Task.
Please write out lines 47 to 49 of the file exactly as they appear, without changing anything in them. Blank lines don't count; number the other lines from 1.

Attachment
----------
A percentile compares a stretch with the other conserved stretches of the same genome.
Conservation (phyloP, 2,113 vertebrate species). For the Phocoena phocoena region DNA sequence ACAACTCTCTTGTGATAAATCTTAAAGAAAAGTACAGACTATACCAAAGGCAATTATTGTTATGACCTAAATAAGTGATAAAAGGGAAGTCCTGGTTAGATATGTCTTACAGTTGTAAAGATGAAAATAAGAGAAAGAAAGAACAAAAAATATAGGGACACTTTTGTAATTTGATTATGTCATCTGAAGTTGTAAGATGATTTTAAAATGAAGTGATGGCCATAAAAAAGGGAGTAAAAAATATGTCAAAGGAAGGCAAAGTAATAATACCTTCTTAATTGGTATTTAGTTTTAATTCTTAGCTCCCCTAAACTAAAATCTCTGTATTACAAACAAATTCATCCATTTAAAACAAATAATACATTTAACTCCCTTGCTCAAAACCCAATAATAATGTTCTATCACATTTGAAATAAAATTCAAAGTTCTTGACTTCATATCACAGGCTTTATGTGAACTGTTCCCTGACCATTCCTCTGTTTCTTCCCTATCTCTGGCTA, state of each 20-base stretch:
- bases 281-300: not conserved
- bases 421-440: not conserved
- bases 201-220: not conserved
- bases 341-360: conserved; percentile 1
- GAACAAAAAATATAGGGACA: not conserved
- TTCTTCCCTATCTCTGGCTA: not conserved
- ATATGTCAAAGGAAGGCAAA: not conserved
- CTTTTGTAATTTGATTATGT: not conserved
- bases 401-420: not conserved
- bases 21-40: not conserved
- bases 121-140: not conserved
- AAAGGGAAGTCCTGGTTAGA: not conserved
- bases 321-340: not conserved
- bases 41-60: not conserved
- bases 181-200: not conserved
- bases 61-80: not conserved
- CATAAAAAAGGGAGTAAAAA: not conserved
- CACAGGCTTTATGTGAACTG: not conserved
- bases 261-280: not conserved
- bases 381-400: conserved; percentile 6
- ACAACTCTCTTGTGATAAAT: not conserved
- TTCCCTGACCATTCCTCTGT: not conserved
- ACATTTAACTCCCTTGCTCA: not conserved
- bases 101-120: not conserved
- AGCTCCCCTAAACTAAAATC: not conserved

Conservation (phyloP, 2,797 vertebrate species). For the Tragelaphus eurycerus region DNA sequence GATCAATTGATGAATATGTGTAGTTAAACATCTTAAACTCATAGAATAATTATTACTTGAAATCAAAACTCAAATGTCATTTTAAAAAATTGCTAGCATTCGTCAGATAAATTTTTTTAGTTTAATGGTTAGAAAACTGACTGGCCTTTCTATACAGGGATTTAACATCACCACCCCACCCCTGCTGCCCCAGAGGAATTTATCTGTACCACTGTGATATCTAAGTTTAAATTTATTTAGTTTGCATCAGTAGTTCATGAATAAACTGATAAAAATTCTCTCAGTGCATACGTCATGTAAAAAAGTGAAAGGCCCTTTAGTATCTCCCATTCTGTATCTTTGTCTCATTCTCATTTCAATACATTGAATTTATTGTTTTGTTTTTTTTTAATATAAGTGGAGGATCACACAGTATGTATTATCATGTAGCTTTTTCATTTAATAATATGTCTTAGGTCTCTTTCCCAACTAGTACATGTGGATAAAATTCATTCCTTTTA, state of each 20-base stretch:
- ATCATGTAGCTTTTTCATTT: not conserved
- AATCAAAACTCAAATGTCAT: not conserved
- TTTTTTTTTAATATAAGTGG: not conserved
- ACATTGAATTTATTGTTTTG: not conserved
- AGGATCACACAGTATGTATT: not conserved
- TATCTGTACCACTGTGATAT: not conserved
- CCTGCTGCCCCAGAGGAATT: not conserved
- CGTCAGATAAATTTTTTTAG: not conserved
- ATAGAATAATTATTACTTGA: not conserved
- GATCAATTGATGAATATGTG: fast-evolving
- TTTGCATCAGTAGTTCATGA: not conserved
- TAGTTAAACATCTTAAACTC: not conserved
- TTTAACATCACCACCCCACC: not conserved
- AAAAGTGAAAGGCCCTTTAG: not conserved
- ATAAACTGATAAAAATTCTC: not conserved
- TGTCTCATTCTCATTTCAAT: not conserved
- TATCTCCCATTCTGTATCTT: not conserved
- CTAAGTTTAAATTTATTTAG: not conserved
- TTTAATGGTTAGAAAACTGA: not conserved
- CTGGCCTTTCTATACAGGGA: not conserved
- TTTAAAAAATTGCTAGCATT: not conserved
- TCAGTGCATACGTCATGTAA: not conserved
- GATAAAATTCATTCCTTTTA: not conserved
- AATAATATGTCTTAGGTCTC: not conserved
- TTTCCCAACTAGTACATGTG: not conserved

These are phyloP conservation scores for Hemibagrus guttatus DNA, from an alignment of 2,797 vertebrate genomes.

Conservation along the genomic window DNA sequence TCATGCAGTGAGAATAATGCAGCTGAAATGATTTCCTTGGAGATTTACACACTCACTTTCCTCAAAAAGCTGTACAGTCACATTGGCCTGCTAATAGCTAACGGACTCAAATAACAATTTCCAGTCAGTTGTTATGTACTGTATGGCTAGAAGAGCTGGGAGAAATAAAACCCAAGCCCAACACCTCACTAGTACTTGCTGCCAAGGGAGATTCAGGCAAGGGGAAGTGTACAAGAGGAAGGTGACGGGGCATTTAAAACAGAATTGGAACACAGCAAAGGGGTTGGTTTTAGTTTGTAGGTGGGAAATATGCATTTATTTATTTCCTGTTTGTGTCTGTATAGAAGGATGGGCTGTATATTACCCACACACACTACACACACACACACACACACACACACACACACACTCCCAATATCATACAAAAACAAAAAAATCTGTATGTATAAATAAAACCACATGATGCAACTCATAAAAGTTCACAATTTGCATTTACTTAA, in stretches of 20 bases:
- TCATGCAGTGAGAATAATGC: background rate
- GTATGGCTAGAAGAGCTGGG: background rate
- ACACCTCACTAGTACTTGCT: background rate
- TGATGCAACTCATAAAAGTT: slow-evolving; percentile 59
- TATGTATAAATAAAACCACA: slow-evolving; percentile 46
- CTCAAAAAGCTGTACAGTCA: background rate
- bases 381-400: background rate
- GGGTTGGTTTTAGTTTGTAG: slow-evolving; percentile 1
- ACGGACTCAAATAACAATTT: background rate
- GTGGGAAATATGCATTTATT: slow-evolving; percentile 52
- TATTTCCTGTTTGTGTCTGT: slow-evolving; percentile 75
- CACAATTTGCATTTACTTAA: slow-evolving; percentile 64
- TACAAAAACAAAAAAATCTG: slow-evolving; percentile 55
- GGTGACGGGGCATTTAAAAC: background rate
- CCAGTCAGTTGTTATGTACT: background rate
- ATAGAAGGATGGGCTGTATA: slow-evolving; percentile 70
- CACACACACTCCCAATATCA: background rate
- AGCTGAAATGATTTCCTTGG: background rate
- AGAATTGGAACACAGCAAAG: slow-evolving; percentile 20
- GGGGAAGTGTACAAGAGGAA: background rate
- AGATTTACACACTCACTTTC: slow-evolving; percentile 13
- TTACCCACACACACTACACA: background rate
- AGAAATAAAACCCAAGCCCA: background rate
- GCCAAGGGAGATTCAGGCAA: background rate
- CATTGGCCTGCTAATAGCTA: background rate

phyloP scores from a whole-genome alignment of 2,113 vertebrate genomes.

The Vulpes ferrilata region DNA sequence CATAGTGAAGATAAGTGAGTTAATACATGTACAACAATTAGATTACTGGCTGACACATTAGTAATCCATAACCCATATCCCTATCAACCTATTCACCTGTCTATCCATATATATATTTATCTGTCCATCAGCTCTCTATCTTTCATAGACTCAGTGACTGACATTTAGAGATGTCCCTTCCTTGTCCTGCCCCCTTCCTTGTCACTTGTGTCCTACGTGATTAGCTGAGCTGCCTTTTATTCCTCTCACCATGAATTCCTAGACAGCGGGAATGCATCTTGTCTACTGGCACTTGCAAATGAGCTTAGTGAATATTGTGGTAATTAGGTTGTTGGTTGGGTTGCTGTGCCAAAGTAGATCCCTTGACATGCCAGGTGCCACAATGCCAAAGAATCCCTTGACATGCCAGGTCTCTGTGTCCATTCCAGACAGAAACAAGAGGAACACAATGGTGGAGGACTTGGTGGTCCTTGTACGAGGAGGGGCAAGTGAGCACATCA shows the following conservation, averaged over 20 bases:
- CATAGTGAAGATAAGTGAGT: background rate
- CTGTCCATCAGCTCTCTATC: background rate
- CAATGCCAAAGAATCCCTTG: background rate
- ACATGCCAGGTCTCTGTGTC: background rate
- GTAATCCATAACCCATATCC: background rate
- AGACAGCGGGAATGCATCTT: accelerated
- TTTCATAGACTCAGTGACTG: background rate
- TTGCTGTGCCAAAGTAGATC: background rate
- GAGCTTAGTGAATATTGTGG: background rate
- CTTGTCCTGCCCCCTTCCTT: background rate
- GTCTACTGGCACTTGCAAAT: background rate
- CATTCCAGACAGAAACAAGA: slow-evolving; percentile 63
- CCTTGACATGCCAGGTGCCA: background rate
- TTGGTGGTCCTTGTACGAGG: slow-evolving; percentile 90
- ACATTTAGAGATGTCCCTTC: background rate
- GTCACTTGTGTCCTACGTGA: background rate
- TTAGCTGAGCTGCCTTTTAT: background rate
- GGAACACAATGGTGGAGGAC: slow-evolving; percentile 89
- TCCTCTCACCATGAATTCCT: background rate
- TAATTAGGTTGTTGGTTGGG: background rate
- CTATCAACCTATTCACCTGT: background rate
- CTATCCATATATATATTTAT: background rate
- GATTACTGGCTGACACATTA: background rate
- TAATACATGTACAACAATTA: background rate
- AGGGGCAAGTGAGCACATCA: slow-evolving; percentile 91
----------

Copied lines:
- TTTAATGGTTAGAAAACTGA: not conserved
- CTGGCCTTTCTATACAGGGA: not conserved
- TTTAAAAAATTGCTAGCATT: not conserved